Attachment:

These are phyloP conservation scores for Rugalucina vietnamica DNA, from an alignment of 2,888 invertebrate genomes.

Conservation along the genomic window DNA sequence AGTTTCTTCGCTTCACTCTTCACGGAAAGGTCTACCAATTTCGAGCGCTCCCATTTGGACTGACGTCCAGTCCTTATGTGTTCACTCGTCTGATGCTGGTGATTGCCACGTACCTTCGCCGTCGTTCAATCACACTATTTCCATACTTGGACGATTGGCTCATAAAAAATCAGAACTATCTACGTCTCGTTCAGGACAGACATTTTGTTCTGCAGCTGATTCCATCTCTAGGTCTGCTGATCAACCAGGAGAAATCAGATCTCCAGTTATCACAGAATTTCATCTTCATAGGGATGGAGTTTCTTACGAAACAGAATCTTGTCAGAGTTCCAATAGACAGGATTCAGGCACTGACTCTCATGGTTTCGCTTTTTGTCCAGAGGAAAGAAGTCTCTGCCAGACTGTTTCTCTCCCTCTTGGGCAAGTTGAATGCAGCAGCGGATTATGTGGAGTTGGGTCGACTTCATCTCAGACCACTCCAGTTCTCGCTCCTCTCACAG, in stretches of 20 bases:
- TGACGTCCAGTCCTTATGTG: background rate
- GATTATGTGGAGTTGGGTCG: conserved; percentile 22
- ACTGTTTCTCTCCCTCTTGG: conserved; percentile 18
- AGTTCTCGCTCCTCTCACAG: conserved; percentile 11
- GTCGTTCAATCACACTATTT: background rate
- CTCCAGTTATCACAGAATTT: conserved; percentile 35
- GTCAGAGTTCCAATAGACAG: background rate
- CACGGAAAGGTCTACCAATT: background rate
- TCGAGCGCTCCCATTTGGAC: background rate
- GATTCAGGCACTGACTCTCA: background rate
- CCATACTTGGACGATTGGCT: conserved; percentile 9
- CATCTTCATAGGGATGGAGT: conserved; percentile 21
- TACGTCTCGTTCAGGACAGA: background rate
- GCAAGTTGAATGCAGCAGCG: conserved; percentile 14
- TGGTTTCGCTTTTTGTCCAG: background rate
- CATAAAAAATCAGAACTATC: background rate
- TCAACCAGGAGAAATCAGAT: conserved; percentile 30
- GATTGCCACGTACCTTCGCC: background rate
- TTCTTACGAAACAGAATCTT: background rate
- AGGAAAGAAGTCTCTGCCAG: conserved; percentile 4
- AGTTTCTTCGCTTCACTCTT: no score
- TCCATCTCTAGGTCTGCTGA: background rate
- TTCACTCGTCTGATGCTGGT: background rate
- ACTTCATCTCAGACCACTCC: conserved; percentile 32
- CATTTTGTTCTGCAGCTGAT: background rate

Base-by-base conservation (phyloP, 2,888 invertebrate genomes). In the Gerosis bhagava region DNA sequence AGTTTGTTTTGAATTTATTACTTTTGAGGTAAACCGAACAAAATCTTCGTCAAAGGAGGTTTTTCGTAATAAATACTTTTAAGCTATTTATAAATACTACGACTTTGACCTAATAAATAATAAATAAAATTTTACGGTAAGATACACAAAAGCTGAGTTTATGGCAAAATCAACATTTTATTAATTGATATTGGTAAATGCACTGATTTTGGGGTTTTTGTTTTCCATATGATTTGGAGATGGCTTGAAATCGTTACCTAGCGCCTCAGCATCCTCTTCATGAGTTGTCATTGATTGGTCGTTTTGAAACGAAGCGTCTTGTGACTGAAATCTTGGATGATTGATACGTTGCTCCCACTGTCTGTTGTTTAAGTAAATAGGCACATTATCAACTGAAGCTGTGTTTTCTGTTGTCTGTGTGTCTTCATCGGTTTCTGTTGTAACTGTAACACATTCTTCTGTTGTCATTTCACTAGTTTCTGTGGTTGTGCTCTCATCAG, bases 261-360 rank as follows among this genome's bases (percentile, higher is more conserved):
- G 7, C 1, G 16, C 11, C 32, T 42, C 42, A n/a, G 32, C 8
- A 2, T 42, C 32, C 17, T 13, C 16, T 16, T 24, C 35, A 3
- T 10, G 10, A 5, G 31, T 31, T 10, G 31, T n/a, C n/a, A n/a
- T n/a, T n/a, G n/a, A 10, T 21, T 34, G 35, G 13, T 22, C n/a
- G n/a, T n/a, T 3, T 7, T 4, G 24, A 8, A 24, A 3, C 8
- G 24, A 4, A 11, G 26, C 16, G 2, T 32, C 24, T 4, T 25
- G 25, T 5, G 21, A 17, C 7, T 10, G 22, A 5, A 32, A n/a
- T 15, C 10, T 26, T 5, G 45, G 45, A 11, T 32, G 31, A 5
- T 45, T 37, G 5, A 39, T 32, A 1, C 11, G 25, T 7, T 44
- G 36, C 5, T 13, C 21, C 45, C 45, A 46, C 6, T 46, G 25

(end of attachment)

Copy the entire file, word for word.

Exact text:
These are phyloP conservation scores for Rugalucina vietnamica DNA, from an alignment of 2,888 invertebrate genomes.

Conservation along the genomic window DNA sequence AGTTTCTTCGCTTCACTCTTCACGGAAAGGTCTACCAATTTCGAGCGCTCCCATTTGGACTGACGTCCAGTCCTTATGTGTTCACTCGTCTGATGCTGGTGATTGCCACGTACCTTCGCCGTCGTTCAATCACACTATTTCCATACTTGGACGATTGGCTCATAAAAAATCAGAACTATCTACGTCTCGTTCAGGACAGACATTTTGTTCTGCAGCTGATTCCATCTCTAGGTCTGCTGATCAACCAGGAGAAATCAGATCTCCAGTTATCACAGAATTTCATCTTCATAGGGATGGAGTTTCTTACGAAACAGAATCTTGTCAGAGTTCCAATAGACAGGATTCAGGCACTGACTCTCATGGTTTCGCTTTTTGTCCAGAGGAAAGAAGTCTCTGCCAGACTGTTTCTCTCCCTCTTGGGCAAGTTGAATGCAGCAGCGGATTATGTGGAGTTGGGTCGACTTCATCTCAGACCACTCCAGTTCTCGCTCCTCTCACAG, in stretches of 20 bases:
- TGACGTCCAGTCCTTATGTG: background rate
- GATTATGTGGAGTTGGGTCG: conserved; percentile 22
- ACTGTTTCTCTCCCTCTTGG: conserved; percentile 18
- AGTTCTCGCTCCTCTCACAG: conserved; percentile 11
- GTCGTTCAATCACACTATTT: background rate
- CTCCAGTTATCACAGAATTT: conserved; percentile 35
- GTCAGAGTTCCAATAGACAG: background rate
- CACGGAAAGGTCTACCAATT: background rate
- TCGAGCGCTCCCATTTGGAC: background rate
- GATTCAGGCACTGACTCTCA: background rate
- CCATACTTGGACGATTGGCT: conserved; percentile 9
- CATCTTCATAGGGATGGAGT: conserved; percentile 21
- TACGTCTCGTTCAGGACAGA: background rate
- GCAAGTTGAATGCAGCAGCG: conserved; percentile 14
- TGGTTTCGCTTTTTGTCCAG: background rate
- CATAAAAAATCAGAACTATC: background rate
- TCAACCAGGAGAAATCAGAT: conserved; percentile 30
- GATTGCCACGTACCTTCGCC: background rate
- TTCTTACGAAACAGAATCTT: background rate
- AGGAAAGAAGTCTCTGCCAG: conserved; percentile 4
- AGTTTCTTCGCTTCACTCTT: no score
- TCCATCTCTAGGTCTGCTGA: background rate
- TTCACTCGTCTGATGCTGGT: background rate
- ACTTCATCTCAGACCACTCC: conserved; percentile 32
- CATTTTGTTCTGCAGCTGAT: background rate

Base-by-base conservation (phyloP, 2,888 invertebrate genomes). In the Gerosis bhagava region DNA sequence AGTTTGTTTTGAATTTATTACTTTTGAGGTAAACCGAACAAAATCTTCGTCAAAGGAGGTTTTTCGTAATAAATACTTTTAAGCTATTTATAAATACTACGACTTTGACCTAATAAATAATAAATAAAATTTTACGGTAAGATACACAAAAGCTGAGTTTATGGCAAAATCAACATTTTATTAATTGATATTGGTAAATGCACTGATTTTGGGGTTTTTGTTTTCCATATGATTTGGAGATGGCTTGAAATCGTTACCTAGCGCCTCAGCATCCTCTTCATGAGTTGTCATTGATTGGTCGTTTTGAAACGAAGCGTCTTGTGACTGAAATCTTGGATGATTGATACGTTGCTCCCACTGTCTGTTGTTTAAGTAAATAGGCACATTATCAACTGAAGCTGTGTTTTCTGTTGTCTGTGTGTCTTCATCGGTTTCTGTTGTAACTGTAACACATTCTTCTGTTGTCATTTCACTAGTTTCTGTGGTTGTGCTCTCATCAG, bases 261-360 rank as follows among this genome's bases (percentile, higher is more conserved):
- G 7, C 1, G 16, C 11, C 32, T 42, C 42, A n/a, G 32, C 8
- A 2, T 42, C 32, C 17, T 13, C 16, T 16, T 24, C 35, A 3
- T 10, G 10, A 5, G 31, T 31, T 10, G 31, T n/a, C n/a, A n/a
- T n/a, T n/a, G n/a, A 10, T 21, T 34, G 35, G 13, T 22, C n/a
- G n/a, T n/a, T 3, T 7, T 4, G 24, A 8, A 24, A 3, C 8
- G 24, A 4, A 11, G 26, C 16, G 2, T 32, C 24, T 4, T 25
- G 25, T 5, G 21, A 17, C 7, T 10, G 22, A 5, A 32, A n/a
- T 15, C 10, T 26, T 5, G 45, G 45, A 11, T 32, G 31, A 5
- T 45, T 37, G 5, A 39, T 32, A 1, C 11, G 25, T 7, T 44
- G 36, C 5, T 13, C 21, C 45, C 45, A 46, C 6, T 46, G 25